Dec. 16, 2011
By Terry Kelly
ALBUQUERQUE, NM - Nobody could have predicted how Bill Piskorski's baseball career would start at the University of New Mexico in 1973. As it turned out, it was his favorite memory of playing for the Lobos.
The team won its first 17 games that season, including four wins by at least 10 runs, to set a school record for consecutive wins that still stands to this day.
"That team in '73 stands out most in my mind," Piskorski said when asked about his best memory of his playing days for UNM. "The friendships I made. I still have a lot of those as a matter of fact. One of (my former teammates) is my son's godfather. Those things stay with you and nurture."
A native of Peoria, Ill., Pirskorski played two years at Lincoln College in Lincoln, Ill., before transferring to play for the Lobos. There were two main factors in his decision to attend UNM: the tough competition in the Western Athletic Conference and the warm weather.
"I had never been to New Mexico before and I wanted to see different parts of the country," he said. "The program and the conference led me here. I could've gone to University of New Orleans but I wanted to come here. I wanted to head west."
Aside from being on that record-setting team, Piskorski also has one other claim to fame from his career with the Lobos. "I'm probably the smallest guy to ever play at New Mexico," he said laughing.
A natural second baseman, Piskorski moved around a bit during his years due to the number of solid players the Lobos had in the infield.
"I came here and they flip-flopped me back and forth between second and the outfield," he said. "I came here as infield, but we had some good hitters, so they flip-flopped me around out there in left and center."
After their season-opening winning streak, the Lobos struggled a bit against Arizona and Arizona St. in league play, but still finished the season with a 28-17 record and third place in the WAC. Piskorski showed excellent discipline at the plate, finishing fifth on the team in walks despite finishing eleventh on the team in plate appearances.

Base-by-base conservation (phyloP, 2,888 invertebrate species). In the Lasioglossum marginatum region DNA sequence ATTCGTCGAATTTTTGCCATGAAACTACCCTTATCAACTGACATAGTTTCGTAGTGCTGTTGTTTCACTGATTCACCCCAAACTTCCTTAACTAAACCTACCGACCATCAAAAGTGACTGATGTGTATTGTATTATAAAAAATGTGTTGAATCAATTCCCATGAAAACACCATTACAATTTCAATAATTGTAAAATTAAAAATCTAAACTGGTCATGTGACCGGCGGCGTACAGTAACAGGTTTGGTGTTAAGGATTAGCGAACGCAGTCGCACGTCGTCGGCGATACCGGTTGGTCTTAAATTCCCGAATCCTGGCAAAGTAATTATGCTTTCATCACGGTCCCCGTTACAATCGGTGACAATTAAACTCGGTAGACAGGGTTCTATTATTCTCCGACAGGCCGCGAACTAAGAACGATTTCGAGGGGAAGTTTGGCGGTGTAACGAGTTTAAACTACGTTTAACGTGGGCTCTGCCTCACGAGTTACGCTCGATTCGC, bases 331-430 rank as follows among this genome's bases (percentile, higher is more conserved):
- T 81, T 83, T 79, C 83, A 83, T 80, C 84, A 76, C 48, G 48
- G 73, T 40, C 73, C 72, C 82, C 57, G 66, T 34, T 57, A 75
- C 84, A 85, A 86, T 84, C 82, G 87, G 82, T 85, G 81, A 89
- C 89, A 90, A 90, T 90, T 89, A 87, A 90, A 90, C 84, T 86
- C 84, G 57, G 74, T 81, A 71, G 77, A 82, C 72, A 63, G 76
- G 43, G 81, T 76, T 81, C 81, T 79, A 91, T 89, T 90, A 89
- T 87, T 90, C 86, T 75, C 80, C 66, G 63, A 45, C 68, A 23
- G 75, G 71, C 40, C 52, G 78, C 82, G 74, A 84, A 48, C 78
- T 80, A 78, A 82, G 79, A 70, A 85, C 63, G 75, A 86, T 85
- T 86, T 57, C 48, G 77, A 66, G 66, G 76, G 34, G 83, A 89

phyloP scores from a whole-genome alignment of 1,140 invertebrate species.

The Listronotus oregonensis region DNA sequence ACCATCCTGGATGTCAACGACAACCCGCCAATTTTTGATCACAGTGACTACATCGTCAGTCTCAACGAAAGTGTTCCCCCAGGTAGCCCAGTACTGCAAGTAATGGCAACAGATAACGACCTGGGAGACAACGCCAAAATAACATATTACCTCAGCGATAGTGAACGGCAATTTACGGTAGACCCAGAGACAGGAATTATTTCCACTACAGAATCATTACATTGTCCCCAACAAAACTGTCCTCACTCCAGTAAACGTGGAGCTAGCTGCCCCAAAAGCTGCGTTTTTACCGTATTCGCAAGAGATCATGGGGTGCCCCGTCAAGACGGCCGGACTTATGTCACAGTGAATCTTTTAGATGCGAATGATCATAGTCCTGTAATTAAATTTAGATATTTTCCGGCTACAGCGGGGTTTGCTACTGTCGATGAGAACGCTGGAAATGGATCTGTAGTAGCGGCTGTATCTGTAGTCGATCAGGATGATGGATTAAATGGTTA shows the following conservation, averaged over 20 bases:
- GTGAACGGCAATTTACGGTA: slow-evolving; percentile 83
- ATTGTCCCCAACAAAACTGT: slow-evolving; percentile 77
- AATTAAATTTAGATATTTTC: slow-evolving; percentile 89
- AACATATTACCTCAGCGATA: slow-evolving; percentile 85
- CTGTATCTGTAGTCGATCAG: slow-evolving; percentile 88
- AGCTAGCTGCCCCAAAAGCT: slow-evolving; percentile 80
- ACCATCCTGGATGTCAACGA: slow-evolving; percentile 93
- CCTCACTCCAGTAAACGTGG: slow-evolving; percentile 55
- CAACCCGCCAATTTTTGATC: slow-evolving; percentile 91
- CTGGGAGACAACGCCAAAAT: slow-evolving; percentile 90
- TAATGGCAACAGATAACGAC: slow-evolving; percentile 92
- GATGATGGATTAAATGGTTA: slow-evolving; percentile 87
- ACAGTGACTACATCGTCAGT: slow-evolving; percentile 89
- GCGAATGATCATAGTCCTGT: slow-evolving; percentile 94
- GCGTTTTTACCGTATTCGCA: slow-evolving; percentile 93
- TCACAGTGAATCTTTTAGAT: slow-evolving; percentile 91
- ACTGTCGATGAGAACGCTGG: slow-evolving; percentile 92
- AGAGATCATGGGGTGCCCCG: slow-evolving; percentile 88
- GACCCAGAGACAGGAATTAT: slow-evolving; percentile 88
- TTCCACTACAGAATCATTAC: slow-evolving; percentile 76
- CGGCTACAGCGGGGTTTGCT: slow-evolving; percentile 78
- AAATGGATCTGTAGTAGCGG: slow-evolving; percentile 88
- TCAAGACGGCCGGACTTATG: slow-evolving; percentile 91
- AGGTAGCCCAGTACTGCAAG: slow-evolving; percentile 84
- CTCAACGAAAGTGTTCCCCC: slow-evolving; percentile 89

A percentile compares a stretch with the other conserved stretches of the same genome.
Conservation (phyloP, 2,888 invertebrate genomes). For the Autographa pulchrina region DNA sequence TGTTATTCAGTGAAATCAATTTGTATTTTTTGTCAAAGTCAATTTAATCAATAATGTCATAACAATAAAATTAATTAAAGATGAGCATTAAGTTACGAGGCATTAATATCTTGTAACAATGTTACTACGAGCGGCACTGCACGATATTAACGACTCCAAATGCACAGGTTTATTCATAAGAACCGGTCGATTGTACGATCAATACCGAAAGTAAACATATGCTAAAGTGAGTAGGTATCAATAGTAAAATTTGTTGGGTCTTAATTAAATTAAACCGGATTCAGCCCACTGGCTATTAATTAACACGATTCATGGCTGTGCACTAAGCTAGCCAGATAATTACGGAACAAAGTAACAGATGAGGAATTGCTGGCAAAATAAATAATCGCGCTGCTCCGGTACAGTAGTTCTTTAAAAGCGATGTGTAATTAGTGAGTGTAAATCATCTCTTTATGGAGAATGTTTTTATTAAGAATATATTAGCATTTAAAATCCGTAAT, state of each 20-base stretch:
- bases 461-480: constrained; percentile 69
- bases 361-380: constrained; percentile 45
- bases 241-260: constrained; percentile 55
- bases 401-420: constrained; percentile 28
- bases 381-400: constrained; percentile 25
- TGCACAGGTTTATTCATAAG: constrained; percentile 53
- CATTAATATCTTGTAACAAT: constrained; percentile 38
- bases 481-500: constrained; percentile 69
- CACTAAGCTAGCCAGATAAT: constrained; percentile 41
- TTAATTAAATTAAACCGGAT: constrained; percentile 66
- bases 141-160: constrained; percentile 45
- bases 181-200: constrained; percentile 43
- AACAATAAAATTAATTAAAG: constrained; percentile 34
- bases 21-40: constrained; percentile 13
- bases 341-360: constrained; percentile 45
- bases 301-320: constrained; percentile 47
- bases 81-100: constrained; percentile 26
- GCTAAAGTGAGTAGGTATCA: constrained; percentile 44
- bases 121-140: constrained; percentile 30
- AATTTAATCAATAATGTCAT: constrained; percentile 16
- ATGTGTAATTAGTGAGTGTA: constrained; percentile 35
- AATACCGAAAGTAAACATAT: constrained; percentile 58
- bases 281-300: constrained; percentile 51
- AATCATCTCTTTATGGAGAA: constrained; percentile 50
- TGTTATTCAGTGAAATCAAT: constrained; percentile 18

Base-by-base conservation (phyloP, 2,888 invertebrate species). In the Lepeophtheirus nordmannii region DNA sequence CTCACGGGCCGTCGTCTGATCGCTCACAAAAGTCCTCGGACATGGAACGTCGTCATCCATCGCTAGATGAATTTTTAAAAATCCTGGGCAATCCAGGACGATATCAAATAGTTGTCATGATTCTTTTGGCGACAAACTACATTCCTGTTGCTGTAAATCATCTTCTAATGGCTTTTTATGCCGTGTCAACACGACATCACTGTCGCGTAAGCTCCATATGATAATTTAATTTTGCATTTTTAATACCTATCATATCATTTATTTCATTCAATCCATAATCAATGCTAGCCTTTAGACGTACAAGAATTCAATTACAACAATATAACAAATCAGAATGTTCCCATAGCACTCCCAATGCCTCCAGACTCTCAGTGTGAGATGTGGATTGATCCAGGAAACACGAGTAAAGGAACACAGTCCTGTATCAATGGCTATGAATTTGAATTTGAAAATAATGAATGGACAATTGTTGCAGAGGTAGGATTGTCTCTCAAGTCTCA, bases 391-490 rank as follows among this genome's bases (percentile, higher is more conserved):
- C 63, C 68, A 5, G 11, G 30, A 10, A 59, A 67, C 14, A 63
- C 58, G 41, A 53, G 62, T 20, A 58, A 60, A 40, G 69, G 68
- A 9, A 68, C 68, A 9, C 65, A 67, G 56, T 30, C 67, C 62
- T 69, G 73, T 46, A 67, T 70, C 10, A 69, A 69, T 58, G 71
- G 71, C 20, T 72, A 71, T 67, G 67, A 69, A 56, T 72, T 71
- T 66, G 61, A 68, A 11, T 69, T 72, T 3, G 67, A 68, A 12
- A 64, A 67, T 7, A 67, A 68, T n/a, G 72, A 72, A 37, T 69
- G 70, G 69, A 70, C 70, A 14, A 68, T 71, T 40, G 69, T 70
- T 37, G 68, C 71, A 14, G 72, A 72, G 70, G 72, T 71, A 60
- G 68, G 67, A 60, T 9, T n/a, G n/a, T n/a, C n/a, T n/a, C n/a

The following year, Piskorski's final with the team, he finished second on the team with a .327 batting average and again showed good plate discipline as he finished third on the team in walks. The Lobos struggled against the powerful Arizona schools again, but still finished with a 28-23 record and another third-place ranking in the WAC.
Piskorski finished his career with a .317 average in 76 games. He scored 38 runs, had 28 RBI, stroked 11 doubles, stole 10 bases and walked 36 times. After graduating with a degree in education, he stayed in the area and went into banking. He was also an assistant varsity head coach at Eldorado High School from 1983-1987. He now works at Southern Wine and Spirits of New Mexico, which he says is a huge supporter of Lobo athletics.
Piskorski has stayed very active in his support of the program. He has helped current Lobos coach Ray Birmingham with several fundraisers and golf tournaments, and thinks Birmingham is doing an exceptional job with the team.
"I love how he develops kids, and not just their physical talents," he said. "It's a different mental approach with how they go about their business. They're never out of any ballgame. The kids are tough, both mentally and physically. Last year's team was full of young kids, but they were prepared to play in the Mountain West Conference Tournament, and they won the thing."
After watching the team's success last year, Piskorski thinks there are bigger and better things in the team's near future.
"The sky's the limit with the program and team," he said. "I don't see us not winning the Mountain West Conference relatively soon, and then we can go to the College World Series soon. I wouldn't be surprised at all if we get to the College World Series in Omaha. I know Coach Birmingham preaches that and it's in the kid's mindsets."